“There has been a great deal of focus on the sector from the new capital adequacy requirements coming into force on 1 September to the increased scrutiny of retained interest rates.
“This leads advisers and their clients to undertake high levels of due diligence and to ensure that the provider they are looking at are well capitalised, committed to the Sipp market and able to provide the levels of service and technical support that they need.
“That is why a number of our members have raised concerns on the report by FinalytiQ, they don’t feel that there is adequate differentiation between the new capital adequacy rules and profitability/service.
“There was also a strong feeling that the report doesn’t compare like for like, as a number of the providers have different capital adequacy requirements, have provided their own data and there are concerns that the report is flawed.”
Carey Group chief executive Christine Hallett says: “For the record Carey Pensions UK is fully capitalised it meets the FCA requirements fully and will continue to do so on an ongoing basis and we are fully prepared for the September changes, so we have no pressure at all, I don’t need to be part of a survey for the industry to know this, it is a requirement for all Sipp regulated firms so in order to continue with the authorisations they must continue to comply, I will be amazed if anyone purchases this report which as I say provides no value at all to anyone.”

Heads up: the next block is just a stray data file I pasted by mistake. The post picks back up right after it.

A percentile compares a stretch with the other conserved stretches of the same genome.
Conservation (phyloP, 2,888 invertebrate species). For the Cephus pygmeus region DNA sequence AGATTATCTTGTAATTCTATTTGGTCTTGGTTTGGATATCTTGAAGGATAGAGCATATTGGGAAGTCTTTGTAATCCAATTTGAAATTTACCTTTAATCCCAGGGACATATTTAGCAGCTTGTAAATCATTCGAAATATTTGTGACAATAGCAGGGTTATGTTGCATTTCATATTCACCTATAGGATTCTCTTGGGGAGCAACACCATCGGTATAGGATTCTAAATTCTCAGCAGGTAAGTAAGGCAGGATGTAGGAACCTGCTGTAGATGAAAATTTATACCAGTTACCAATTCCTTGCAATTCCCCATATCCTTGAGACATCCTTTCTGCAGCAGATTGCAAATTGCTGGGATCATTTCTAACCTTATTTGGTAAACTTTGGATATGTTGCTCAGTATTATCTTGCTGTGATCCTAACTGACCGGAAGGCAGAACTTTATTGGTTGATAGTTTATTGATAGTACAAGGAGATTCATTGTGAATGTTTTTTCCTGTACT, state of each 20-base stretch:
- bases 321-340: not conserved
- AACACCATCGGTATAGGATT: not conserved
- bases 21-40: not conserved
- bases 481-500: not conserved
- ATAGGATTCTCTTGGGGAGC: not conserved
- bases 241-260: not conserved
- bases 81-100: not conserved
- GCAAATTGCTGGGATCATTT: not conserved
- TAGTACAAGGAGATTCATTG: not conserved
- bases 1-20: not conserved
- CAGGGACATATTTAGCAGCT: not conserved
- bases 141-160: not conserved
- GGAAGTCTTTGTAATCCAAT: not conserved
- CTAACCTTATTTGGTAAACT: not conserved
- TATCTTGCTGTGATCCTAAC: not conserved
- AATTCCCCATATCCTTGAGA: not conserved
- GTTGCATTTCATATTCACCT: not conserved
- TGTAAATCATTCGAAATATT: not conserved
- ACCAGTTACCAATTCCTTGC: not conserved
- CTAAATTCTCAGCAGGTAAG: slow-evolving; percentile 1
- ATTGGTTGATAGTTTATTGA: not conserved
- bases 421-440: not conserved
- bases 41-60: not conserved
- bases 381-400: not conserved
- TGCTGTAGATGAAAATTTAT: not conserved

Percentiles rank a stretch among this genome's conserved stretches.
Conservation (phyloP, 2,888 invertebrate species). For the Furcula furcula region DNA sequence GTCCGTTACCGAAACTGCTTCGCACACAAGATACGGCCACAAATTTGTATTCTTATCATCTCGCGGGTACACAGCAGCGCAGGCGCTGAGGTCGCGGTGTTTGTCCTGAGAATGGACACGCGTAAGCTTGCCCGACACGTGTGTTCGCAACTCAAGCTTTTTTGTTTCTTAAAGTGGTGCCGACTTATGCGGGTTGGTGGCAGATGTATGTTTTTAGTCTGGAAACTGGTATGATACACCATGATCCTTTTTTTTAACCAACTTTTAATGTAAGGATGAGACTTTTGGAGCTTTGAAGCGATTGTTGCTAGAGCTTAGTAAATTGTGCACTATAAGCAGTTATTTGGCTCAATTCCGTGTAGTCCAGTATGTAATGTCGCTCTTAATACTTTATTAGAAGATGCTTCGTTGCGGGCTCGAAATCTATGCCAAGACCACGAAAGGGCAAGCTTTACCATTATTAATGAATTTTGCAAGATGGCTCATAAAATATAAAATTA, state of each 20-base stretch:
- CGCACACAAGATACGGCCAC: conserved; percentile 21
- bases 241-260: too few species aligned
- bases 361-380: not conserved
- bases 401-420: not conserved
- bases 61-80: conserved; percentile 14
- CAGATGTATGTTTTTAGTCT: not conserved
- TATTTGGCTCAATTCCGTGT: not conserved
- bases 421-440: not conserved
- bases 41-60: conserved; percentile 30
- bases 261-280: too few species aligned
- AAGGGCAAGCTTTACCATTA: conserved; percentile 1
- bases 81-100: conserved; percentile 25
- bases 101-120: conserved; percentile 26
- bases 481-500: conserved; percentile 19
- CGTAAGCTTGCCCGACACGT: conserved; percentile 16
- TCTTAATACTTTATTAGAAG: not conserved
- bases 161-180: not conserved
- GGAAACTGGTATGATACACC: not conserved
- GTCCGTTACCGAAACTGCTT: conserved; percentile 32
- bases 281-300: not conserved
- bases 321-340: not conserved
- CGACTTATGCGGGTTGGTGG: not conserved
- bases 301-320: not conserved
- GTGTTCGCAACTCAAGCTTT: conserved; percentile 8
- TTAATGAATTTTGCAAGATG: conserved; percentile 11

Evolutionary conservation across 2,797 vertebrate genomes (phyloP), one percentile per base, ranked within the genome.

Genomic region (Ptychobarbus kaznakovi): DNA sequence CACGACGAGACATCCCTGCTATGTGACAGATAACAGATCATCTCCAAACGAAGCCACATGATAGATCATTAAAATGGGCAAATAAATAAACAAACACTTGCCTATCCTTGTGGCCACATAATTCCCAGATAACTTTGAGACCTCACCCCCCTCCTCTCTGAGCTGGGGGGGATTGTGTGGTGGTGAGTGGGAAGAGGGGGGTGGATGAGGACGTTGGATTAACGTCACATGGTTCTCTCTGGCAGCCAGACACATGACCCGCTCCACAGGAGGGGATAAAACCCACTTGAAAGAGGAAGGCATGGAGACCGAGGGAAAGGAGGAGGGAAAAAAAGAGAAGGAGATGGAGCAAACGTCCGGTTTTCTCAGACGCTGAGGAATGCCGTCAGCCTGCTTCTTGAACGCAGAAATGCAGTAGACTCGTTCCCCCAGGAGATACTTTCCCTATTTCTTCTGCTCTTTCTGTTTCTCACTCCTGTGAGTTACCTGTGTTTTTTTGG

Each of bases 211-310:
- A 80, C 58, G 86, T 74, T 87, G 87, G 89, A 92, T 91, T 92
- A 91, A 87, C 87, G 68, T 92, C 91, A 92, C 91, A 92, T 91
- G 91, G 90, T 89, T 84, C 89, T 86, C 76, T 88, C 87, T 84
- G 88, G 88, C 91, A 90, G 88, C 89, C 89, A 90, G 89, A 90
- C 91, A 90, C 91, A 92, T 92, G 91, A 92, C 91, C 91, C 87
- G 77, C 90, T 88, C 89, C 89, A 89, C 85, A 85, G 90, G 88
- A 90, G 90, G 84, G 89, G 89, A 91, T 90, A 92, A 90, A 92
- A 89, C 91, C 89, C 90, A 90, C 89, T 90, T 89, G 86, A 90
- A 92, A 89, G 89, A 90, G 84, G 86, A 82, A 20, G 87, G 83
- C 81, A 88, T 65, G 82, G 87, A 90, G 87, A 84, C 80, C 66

London & Colonial head of product Adam Wrench says: “The theory behind having this type of independent research is valid provided that it does what it says on the tin and provides all of the facts. London & Colonial did not provide any information to this research and as stated by this report ‘where providers did not provide did not provide data for a category, they received no score.’
“We are therefore not surprised to have received a “D” rating and presumably this is to encourage us to provide Finalytiq with the opportunity to sell the facts about our organisation to Financial Advisers for £2700 a firm.
“We applaud the business model of Finalytiq and fully support the need for financial advisers to be in possession of the facts. However, at London & Colonial we value and support our financial adviser clients more and will continue to provide them with the facts free of charge rather than providing them to Finalytiq to onward charge our clients.”
An @SIPP spokeswoman says: “Any insight into the Sipp market is to be applauded, but it is important that information is accurate. As we advised Finalytiq, ahead of publication, the data used to assess @SIPP’s financial strength and capital position is out of date and incomplete. It relates to an old entity which no longer exists. In common with most of the Sipp industry, we did not complete the questionnaire and therefore our rating could only be derived from very limited and historical information. Finalytiq’s findings are not at all reflective of @SIPP current corporate structure and financial position”.